A pilot clinical trial has been conducted to test the clinical effectiveness of MyFriendQuest. The results of this pilot clinical study were presented as a paper to the conference of the Royal Australasian College of Psychiatrists – and reported on the NZ Doctor Website.
To test whether this intervention resulted in a measurable change in the level of social skills of the participants in the home or school environments;
To test whether this intervention resulted in a measurable change in the level of anxiety of the participants in the home and / or school environments.
This pilot clinical trial was conducted with children aged six to 13 years;
A prerequisite to participation was that children had an existing diagnosis of either high functioning autism or Asperger’s syndrome;
The parents of the participating children were required to commit to following the process detailed below.
- Pre intervention testing was performed on the participating children. The four tests performed are detailed below.
- The MyFriendQuest application was used for 45 minutes 3 times a week over a consecutive six week period;
- Although each participant used the MyFriendQuest application for only consecutive six weeks, this study was spread over a six month period as this was necessary in order to provide enough flexibility to fit into the schedules of as many participating families as possible;
- Any families who did not correctly complete the required use of the application for any reason were excluded from all results;
- After each participant’s six week use of the MyFriendQuest application, post testing was performed using the four tests
- The differences in results pre and post the six week intervention using MyFriendQuest were analysed;
- A Bonferonni correction was applied to all results to allow for any outcomes that may have occurred by chance rather than as a direct result of the intervention.
- The Social Responsiveness Scale (Constantino 2005) for both the parent and the teacher. This is a 65 item questionnaire and covers the dimensions of interpersonal behavior, communication, and repetitive behavior. The subtests have a range of criteria including recognition of emotions and social skills. This testing was performed in the context of both home and school.
- The Eye Test. This test was developed by Prof Simon Baron-Cohen. The child is presented with a set of eyes only and asked to choose one of four options presented to them which expresses a particular emotion.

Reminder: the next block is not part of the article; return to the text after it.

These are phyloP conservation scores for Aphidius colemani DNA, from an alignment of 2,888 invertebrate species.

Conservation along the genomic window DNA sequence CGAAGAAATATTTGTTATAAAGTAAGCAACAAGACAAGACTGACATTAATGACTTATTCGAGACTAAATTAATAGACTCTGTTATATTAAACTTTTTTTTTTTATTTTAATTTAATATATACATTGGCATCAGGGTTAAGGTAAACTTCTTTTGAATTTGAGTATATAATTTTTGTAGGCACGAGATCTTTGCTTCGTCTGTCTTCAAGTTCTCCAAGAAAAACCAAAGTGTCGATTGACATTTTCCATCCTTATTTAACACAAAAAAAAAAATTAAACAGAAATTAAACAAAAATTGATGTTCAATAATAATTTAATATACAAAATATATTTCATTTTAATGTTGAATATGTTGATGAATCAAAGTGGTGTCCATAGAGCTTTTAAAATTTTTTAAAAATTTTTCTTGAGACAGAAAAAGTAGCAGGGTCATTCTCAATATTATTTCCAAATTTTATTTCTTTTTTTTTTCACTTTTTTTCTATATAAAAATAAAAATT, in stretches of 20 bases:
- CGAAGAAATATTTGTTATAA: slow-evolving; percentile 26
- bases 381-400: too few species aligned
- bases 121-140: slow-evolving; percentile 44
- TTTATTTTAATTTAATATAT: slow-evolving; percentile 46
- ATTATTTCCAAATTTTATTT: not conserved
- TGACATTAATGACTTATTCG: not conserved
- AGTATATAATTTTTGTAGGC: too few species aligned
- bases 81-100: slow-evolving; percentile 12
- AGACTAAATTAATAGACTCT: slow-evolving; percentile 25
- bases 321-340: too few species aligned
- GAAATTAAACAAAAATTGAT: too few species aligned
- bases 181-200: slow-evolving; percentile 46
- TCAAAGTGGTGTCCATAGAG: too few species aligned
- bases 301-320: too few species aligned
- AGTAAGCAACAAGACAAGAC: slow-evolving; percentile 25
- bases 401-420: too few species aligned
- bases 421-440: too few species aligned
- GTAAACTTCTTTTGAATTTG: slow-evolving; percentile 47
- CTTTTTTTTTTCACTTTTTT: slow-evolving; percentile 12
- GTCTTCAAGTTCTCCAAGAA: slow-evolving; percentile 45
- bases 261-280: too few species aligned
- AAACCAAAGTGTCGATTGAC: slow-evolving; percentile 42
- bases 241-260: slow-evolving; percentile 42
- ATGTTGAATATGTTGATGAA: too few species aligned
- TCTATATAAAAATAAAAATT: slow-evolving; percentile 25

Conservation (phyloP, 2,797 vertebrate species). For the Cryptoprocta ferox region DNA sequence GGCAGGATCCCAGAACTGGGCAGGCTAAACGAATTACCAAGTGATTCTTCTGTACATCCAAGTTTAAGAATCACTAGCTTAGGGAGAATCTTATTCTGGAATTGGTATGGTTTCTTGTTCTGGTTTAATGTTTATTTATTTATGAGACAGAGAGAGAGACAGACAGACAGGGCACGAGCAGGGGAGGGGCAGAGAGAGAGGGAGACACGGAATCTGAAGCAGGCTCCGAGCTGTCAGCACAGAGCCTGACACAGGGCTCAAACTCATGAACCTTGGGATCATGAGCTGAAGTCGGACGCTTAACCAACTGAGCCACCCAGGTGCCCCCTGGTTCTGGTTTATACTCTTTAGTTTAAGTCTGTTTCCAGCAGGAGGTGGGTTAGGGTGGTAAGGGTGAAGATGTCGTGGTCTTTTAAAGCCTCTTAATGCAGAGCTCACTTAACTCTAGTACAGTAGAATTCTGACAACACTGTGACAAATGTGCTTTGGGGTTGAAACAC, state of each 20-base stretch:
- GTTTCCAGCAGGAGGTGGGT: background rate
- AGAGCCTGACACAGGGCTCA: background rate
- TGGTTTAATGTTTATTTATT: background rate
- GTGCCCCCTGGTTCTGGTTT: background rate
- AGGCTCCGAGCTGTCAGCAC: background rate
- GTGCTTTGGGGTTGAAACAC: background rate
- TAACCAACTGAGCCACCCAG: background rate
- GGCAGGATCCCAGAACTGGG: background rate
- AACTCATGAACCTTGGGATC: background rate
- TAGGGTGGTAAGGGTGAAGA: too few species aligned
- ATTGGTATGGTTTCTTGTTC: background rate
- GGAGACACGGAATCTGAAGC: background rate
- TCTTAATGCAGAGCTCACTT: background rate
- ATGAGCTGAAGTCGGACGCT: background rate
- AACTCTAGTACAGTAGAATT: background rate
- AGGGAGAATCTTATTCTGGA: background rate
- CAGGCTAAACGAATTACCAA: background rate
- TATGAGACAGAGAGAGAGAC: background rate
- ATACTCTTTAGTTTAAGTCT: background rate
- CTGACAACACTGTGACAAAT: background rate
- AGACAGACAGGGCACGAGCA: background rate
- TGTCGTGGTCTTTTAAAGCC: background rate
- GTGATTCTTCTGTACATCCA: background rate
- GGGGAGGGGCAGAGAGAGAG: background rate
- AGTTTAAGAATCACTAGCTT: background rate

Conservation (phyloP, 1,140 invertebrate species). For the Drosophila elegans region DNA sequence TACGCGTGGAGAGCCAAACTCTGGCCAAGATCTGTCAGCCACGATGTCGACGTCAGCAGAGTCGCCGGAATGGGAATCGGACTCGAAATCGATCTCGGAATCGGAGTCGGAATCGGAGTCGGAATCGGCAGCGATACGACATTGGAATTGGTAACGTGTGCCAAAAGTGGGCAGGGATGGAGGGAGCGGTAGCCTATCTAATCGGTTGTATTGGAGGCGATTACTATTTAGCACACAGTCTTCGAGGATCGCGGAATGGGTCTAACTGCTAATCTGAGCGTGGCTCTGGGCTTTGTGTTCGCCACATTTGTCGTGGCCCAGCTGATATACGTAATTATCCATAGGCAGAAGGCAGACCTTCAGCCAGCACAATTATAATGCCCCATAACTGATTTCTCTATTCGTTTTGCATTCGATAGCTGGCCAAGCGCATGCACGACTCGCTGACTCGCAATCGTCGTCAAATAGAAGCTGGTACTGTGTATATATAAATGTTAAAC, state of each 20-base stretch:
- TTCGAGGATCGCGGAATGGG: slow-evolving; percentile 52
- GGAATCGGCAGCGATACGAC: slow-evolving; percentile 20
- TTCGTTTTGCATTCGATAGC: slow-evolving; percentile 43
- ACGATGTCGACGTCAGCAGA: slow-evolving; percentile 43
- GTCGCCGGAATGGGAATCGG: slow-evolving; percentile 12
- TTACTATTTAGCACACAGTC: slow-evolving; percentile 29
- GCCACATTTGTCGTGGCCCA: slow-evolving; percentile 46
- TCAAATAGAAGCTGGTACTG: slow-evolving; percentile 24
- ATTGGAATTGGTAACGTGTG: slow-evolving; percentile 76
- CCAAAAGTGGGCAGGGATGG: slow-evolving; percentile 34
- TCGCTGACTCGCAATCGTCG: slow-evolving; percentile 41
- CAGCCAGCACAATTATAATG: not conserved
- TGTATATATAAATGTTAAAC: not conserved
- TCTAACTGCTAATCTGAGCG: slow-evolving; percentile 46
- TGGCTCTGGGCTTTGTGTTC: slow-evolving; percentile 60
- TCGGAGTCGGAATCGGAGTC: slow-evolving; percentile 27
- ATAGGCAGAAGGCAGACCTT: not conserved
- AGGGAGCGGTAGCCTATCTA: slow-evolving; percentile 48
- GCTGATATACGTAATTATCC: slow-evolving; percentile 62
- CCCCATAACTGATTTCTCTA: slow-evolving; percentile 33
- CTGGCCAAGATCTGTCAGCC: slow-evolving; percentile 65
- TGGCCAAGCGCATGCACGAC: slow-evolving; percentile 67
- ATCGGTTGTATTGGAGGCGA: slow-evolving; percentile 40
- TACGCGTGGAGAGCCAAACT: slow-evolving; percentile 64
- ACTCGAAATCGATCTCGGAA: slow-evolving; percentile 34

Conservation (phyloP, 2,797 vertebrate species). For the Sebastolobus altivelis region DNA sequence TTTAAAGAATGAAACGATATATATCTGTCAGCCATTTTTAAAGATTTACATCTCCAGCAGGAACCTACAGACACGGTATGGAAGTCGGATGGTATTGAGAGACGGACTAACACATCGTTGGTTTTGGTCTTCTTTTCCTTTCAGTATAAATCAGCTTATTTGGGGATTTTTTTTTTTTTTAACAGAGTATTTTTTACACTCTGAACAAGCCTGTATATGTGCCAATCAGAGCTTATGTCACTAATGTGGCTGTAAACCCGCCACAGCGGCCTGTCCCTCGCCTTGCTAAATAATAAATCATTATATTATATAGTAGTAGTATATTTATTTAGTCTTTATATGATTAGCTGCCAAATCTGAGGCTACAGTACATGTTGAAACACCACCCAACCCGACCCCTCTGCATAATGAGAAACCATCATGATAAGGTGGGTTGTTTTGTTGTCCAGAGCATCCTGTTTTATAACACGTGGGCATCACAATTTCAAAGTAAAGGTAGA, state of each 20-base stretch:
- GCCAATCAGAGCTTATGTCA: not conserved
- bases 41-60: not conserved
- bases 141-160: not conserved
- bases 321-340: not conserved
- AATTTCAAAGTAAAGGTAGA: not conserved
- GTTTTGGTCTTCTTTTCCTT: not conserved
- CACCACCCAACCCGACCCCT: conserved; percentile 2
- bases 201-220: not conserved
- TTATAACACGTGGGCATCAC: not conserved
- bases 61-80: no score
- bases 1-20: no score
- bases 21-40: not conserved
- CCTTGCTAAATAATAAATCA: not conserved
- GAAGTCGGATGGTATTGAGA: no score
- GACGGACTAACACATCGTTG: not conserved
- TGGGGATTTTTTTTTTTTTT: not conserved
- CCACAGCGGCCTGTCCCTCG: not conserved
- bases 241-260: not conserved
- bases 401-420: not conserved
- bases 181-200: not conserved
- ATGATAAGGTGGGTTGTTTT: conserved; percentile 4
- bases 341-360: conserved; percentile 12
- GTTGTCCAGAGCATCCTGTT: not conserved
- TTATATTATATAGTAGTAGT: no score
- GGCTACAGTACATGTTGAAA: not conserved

- The Face Test. This test was also developed by Prof Simon Baron-Cohen. In the Face Test, the child is presented with the face and two emotion options. The participant is also presented with the same face – but with eyes only and then mouth only. The child again has to identify which emotion is correct – for example, is this an angry mouth or a disgusted mouth?
- The Revised Children’s Manifest Anxiety Scale (Reynolds and Richmond 2008). This test was used to test for any changes in the child’s anxiety levels
Results in Summary
The Social Responsiveness Scale. Results “highly significant” for both the parent and teacher. This showed that for the participating children, significant improvement in socialization skills had been achieved both in the home and school environment;
The Eye Test. Results for recognition in the eyes test “highly significant”. This showed that the participating children had made significant improvement in recognizing emotions in people’s eyes;
The Face Test. The results for recognition of emotions was “significant”;
The Revised Manifest Anxiety Scale. Results “significant” showing a reduction in anxiety amongst the participating children attributable to using the MyFriendQuest application over the six week period.
These results indicate that MyFriendQuest application can make a difference to children with Asperger’s syndrome or high functioning autism – and that this difference can also impact positively on the parents, caregivers and teachers in the lives of these children.